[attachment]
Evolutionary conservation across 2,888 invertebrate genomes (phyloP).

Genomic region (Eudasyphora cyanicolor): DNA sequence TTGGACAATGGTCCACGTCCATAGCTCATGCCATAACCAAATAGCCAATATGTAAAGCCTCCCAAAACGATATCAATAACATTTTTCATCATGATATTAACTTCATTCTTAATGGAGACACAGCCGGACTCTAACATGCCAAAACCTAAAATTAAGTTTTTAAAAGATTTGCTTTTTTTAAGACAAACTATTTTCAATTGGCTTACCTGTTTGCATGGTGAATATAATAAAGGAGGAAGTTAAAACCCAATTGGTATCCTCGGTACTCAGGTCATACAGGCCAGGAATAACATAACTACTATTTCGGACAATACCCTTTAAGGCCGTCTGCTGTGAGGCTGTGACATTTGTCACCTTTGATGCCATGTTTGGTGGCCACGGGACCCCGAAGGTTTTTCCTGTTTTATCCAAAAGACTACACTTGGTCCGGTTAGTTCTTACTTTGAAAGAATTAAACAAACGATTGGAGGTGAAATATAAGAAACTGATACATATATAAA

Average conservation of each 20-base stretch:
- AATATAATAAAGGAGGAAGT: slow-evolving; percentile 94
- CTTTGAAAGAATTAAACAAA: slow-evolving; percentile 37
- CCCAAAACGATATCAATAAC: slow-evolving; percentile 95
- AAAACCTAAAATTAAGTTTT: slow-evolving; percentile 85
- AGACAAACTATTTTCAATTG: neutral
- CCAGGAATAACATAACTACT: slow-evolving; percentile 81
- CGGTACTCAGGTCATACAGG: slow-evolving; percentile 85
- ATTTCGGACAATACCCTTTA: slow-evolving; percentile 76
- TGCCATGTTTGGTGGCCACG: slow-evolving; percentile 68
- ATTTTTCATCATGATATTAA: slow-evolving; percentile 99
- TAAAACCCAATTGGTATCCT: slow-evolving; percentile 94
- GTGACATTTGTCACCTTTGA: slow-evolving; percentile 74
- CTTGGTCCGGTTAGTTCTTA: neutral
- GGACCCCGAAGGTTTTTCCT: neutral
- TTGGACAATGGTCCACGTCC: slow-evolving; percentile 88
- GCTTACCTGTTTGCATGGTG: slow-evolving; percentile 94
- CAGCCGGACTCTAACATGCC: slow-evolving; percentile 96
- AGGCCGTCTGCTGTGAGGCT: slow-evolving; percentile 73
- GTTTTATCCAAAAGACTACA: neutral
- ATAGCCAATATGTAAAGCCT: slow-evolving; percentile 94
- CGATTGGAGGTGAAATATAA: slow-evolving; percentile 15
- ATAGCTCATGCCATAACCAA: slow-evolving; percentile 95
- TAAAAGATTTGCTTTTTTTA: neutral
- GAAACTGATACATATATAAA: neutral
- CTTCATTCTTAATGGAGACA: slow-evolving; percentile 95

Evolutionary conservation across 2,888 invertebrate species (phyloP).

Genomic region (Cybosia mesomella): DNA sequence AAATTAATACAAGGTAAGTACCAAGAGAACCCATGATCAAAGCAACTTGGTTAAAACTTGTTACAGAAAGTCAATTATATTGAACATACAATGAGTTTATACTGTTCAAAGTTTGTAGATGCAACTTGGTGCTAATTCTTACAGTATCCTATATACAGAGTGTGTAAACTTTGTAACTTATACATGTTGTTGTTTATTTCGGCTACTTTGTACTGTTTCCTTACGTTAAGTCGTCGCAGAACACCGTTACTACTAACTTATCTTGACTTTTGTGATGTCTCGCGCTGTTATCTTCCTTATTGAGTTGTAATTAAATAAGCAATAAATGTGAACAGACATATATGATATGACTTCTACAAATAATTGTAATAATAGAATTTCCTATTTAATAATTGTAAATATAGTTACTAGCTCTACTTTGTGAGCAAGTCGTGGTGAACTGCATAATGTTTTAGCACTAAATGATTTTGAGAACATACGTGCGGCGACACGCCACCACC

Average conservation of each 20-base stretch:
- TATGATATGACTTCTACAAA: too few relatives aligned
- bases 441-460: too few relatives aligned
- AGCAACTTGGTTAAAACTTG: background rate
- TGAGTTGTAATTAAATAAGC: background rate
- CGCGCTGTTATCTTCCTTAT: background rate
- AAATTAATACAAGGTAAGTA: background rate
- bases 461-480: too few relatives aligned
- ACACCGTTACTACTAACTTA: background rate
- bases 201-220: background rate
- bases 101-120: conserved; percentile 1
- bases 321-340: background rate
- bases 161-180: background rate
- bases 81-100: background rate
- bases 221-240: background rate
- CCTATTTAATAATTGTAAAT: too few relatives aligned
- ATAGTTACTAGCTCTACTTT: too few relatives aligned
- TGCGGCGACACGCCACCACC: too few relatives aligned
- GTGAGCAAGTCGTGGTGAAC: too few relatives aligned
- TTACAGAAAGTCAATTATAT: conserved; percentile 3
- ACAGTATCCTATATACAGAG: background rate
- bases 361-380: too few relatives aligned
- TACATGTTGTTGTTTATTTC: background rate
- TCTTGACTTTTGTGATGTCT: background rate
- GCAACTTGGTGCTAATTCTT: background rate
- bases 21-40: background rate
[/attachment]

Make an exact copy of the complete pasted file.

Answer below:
Evolutionary conservation across 2,888 invertebrate genomes (phyloP).

Genomic region (Eudasyphora cyanicolor): DNA sequence TTGGACAATGGTCCACGTCCATAGCTCATGCCATAACCAAATAGCCAATATGTAAAGCCTCCCAAAACGATATCAATAACATTTTTCATCATGATATTAACTTCATTCTTAATGGAGACACAGCCGGACTCTAACATGCCAAAACCTAAAATTAAGTTTTTAAAAGATTTGCTTTTTTTAAGACAAACTATTTTCAATTGGCTTACCTGTTTGCATGGTGAATATAATAAAGGAGGAAGTTAAAACCCAATTGGTATCCTCGGTACTCAGGTCATACAGGCCAGGAATAACATAACTACTATTTCGGACAATACCCTTTAAGGCCGTCTGCTGTGAGGCTGTGACATTTGTCACCTTTGATGCCATGTTTGGTGGCCACGGGACCCCGAAGGTTTTTCCTGTTTTATCCAAAAGACTACACTTGGTCCGGTTAGTTCTTACTTTGAAAGAATTAAACAAACGATTGGAGGTGAAATATAAGAAACTGATACATATATAAA

Average conservation of each 20-base stretch:
- AATATAATAAAGGAGGAAGT: slow-evolving; percentile 94
- CTTTGAAAGAATTAAACAAA: slow-evolving; percentile 37
- CCCAAAACGATATCAATAAC: slow-evolving; percentile 95
- AAAACCTAAAATTAAGTTTT: slow-evolving; percentile 85
- AGACAAACTATTTTCAATTG: neutral
- CCAGGAATAACATAACTACT: slow-evolving; percentile 81
- CGGTACTCAGGTCATACAGG: slow-evolving; percentile 85
- ATTTCGGACAATACCCTTTA: slow-evolving; percentile 76
- TGCCATGTTTGGTGGCCACG: slow-evolving; percentile 68
- ATTTTTCATCATGATATTAA: slow-evolving; percentile 99
- TAAAACCCAATTGGTATCCT: slow-evolving; percentile 94
- GTGACATTTGTCACCTTTGA: slow-evolving; percentile 74
- CTTGGTCCGGTTAGTTCTTA: neutral
- GGACCCCGAAGGTTTTTCCT: neutral
- TTGGACAATGGTCCACGTCC: slow-evolving; percentile 88
- GCTTACCTGTTTGCATGGTG: slow-evolving; percentile 94
- CAGCCGGACTCTAACATGCC: slow-evolving; percentile 96
- AGGCCGTCTGCTGTGAGGCT: slow-evolving; percentile 73
- GTTTTATCCAAAAGACTACA: neutral
- ATAGCCAATATGTAAAGCCT: slow-evolving; percentile 94
- CGATTGGAGGTGAAATATAA: slow-evolving; percentile 15
- ATAGCTCATGCCATAACCAA: slow-evolving; percentile 95
- TAAAAGATTTGCTTTTTTTA: neutral
- GAAACTGATACATATATAAA: neutral
- CTTCATTCTTAATGGAGACA: slow-evolving; percentile 95

Evolutionary conservation across 2,888 invertebrate species (phyloP).

Genomic region (Cybosia mesomella): DNA sequence AAATTAATACAAGGTAAGTACCAAGAGAACCCATGATCAAAGCAACTTGGTTAAAACTTGTTACAGAAAGTCAATTATATTGAACATACAATGAGTTTATACTGTTCAAAGTTTGTAGATGCAACTTGGTGCTAATTCTTACAGTATCCTATATACAGAGTGTGTAAACTTTGTAACTTATACATGTTGTTGTTTATTTCGGCTACTTTGTACTGTTTCCTTACGTTAAGTCGTCGCAGAACACCGTTACTACTAACTTATCTTGACTTTTGTGATGTCTCGCGCTGTTATCTTCCTTATTGAGTTGTAATTAAATAAGCAATAAATGTGAACAGACATATATGATATGACTTCTACAAATAATTGTAATAATAGAATTTCCTATTTAATAATTGTAAATATAGTTACTAGCTCTACTTTGTGAGCAAGTCGTGGTGAACTGCATAATGTTTTAGCACTAAATGATTTTGAGAACATACGTGCGGCGACACGCCACCACC

Average conservation of each 20-base stretch:
- TATGATATGACTTCTACAAA: too few relatives aligned
- bases 441-460: too few relatives aligned
- AGCAACTTGGTTAAAACTTG: background rate
- TGAGTTGTAATTAAATAAGC: background rate
- CGCGCTGTTATCTTCCTTAT: background rate
- AAATTAATACAAGGTAAGTA: background rate
- bases 461-480: too few relatives aligned
- ACACCGTTACTACTAACTTA: background rate
- bases 201-220: background rate
- bases 101-120: conserved; percentile 1
- bases 321-340: background rate
- bases 161-180: background rate
- bases 81-100: background rate
- bases 221-240: background rate
- CCTATTTAATAATTGTAAAT: too few relatives aligned
- ATAGTTACTAGCTCTACTTT: too few relatives aligned
- TGCGGCGACACGCCACCACC: too few relatives aligned
- GTGAGCAAGTCGTGGTGAAC: too few relatives aligned
- TTACAGAAAGTCAATTATAT: conserved; percentile 3
- ACAGTATCCTATATACAGAG: background rate
- bases 361-380: too few relatives aligned
- TACATGTTGTTGTTTATTTC: background rate
- TCTTGACTTTTGTGATGTCT: background rate
- GCAACTTGGTGCTAATTCTT: background rate
- bases 21-40: background rate